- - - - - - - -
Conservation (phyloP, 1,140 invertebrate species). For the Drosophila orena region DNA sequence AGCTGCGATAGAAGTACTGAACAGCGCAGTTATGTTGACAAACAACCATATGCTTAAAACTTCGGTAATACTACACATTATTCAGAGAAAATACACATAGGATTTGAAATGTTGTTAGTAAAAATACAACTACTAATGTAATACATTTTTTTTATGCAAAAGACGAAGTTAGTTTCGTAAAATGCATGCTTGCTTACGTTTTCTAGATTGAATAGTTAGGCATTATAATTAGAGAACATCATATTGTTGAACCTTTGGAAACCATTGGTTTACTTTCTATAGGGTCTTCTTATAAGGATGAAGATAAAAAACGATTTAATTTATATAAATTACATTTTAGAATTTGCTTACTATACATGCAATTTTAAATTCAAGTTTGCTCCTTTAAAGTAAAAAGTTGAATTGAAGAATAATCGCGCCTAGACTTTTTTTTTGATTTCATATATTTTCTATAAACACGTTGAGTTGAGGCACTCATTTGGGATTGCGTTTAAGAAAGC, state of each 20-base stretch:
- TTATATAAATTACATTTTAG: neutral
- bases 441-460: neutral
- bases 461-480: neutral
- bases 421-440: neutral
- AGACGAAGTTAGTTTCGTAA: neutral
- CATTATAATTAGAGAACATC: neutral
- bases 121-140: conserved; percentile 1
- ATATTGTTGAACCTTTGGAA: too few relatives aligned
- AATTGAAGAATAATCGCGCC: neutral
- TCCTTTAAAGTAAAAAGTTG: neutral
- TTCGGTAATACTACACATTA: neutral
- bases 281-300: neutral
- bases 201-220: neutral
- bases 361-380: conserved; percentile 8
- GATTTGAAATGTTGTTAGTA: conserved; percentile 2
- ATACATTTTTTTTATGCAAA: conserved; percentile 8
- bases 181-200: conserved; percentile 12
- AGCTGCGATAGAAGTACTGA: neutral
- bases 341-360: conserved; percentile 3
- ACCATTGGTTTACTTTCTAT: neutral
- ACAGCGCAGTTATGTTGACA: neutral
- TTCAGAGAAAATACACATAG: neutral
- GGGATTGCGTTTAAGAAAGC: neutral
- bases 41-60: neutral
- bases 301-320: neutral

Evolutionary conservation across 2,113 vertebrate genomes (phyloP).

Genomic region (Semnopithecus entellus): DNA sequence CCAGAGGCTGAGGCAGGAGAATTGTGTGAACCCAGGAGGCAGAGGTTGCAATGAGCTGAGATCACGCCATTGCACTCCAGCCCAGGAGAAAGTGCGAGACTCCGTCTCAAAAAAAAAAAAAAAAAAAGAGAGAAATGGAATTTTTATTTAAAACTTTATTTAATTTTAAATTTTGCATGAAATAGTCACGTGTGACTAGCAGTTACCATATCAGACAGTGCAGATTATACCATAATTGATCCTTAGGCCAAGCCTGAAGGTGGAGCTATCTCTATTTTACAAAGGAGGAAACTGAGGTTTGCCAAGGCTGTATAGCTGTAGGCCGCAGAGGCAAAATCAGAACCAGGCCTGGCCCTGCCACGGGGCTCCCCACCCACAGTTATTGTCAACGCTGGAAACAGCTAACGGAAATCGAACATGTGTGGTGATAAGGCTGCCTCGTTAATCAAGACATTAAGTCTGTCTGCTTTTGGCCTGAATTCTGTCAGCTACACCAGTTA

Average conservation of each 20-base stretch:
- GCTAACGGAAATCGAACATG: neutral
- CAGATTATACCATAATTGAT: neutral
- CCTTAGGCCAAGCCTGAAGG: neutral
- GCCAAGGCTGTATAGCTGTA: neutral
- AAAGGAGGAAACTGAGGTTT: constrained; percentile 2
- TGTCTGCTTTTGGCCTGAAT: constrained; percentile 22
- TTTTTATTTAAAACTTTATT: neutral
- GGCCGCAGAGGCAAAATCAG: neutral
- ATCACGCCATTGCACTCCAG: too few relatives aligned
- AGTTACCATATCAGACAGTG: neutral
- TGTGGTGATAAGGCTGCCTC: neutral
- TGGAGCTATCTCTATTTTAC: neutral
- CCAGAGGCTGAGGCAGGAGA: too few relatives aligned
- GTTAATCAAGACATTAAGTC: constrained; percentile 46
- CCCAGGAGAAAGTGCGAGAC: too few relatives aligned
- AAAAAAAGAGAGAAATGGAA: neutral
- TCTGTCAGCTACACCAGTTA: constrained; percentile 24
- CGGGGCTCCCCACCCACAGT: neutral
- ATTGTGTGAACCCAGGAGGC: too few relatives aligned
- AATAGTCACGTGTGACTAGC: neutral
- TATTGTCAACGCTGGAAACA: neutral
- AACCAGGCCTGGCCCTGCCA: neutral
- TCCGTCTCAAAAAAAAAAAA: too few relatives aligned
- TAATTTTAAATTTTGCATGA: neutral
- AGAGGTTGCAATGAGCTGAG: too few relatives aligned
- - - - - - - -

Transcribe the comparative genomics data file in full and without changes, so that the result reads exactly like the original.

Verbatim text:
Conservation (phyloP, 1,140 invertebrate species). For the Drosophila orena region DNA sequence AGCTGCGATAGAAGTACTGAACAGCGCAGTTATGTTGACAAACAACCATATGCTTAAAACTTCGGTAATACTACACATTATTCAGAGAAAATACACATAGGATTTGAAATGTTGTTAGTAAAAATACAACTACTAATGTAATACATTTTTTTTATGCAAAAGACGAAGTTAGTTTCGTAAAATGCATGCTTGCTTACGTTTTCTAGATTGAATAGTTAGGCATTATAATTAGAGAACATCATATTGTTGAACCTTTGGAAACCATTGGTTTACTTTCTATAGGGTCTTCTTATAAGGATGAAGATAAAAAACGATTTAATTTATATAAATTACATTTTAGAATTTGCTTACTATACATGCAATTTTAAATTCAAGTTTGCTCCTTTAAAGTAAAAAGTTGAATTGAAGAATAATCGCGCCTAGACTTTTTTTTTGATTTCATATATTTTCTATAAACACGTTGAGTTGAGGCACTCATTTGGGATTGCGTTTAAGAAAGC, state of each 20-base stretch:
- TTATATAAATTACATTTTAG: neutral
- bases 441-460: neutral
- bases 461-480: neutral
- bases 421-440: neutral
- AGACGAAGTTAGTTTCGTAA: neutral
- CATTATAATTAGAGAACATC: neutral
- bases 121-140: conserved; percentile 1
- ATATTGTTGAACCTTTGGAA: too few relatives aligned
- AATTGAAGAATAATCGCGCC: neutral
- TCCTTTAAAGTAAAAAGTTG: neutral
- TTCGGTAATACTACACATTA: neutral
- bases 281-300: neutral
- bases 201-220: neutral
- bases 361-380: conserved; percentile 8
- GATTTGAAATGTTGTTAGTA: conserved; percentile 2
- ATACATTTTTTTTATGCAAA: conserved; percentile 8
- bases 181-200: conserved; percentile 12
- AGCTGCGATAGAAGTACTGA: neutral
- bases 341-360: conserved; percentile 3
- ACCATTGGTTTACTTTCTAT: neutral
- ACAGCGCAGTTATGTTGACA: neutral
- TTCAGAGAAAATACACATAG: neutral
- GGGATTGCGTTTAAGAAAGC: neutral
- bases 41-60: neutral
- bases 301-320: neutral

Evolutionary conservation across 2,113 vertebrate genomes (phyloP).

Genomic region (Semnopithecus entellus): DNA sequence CCAGAGGCTGAGGCAGGAGAATTGTGTGAACCCAGGAGGCAGAGGTTGCAATGAGCTGAGATCACGCCATTGCACTCCAGCCCAGGAGAAAGTGCGAGACTCCGTCTCAAAAAAAAAAAAAAAAAAAGAGAGAAATGGAATTTTTATTTAAAACTTTATTTAATTTTAAATTTTGCATGAAATAGTCACGTGTGACTAGCAGTTACCATATCAGACAGTGCAGATTATACCATAATTGATCCTTAGGCCAAGCCTGAAGGTGGAGCTATCTCTATTTTACAAAGGAGGAAACTGAGGTTTGCCAAGGCTGTATAGCTGTAGGCCGCAGAGGCAAAATCAGAACCAGGCCTGGCCCTGCCACGGGGCTCCCCACCCACAGTTATTGTCAACGCTGGAAACAGCTAACGGAAATCGAACATGTGTGGTGATAAGGCTGCCTCGTTAATCAAGACATTAAGTCTGTCTGCTTTTGGCCTGAATTCTGTCAGCTACACCAGTTA

Average conservation of each 20-base stretch:
- GCTAACGGAAATCGAACATG: neutral
- CAGATTATACCATAATTGAT: neutral
- CCTTAGGCCAAGCCTGAAGG: neutral
- GCCAAGGCTGTATAGCTGTA: neutral
- AAAGGAGGAAACTGAGGTTT: constrained; percentile 2
- TGTCTGCTTTTGGCCTGAAT: constrained; percentile 22
- TTTTTATTTAAAACTTTATT: neutral
- GGCCGCAGAGGCAAAATCAG: neutral
- ATCACGCCATTGCACTCCAG: too few relatives aligned
- AGTTACCATATCAGACAGTG: neutral
- TGTGGTGATAAGGCTGCCTC: neutral
- TGGAGCTATCTCTATTTTAC: neutral
- CCAGAGGCTGAGGCAGGAGA: too few relatives aligned
- GTTAATCAAGACATTAAGTC: constrained; percentile 46
- CCCAGGAGAAAGTGCGAGAC: too few relatives aligned
- AAAAAAAGAGAGAAATGGAA: neutral
- TCTGTCAGCTACACCAGTTA: constrained; percentile 24
- CGGGGCTCCCCACCCACAGT: neutral
- ATTGTGTGAACCCAGGAGGC: too few relatives aligned
- AATAGTCACGTGTGACTAGC: neutral
- TATTGTCAACGCTGGAAACA: neutral
- AACCAGGCCTGGCCCTGCCA: neutral
- TCCGTCTCAAAAAAAAAAAA: too few relatives aligned
- TAATTTTAAATTTTGCATGA: neutral
- AGAGGTTGCAATGAGCTGAG: too few relatives aligned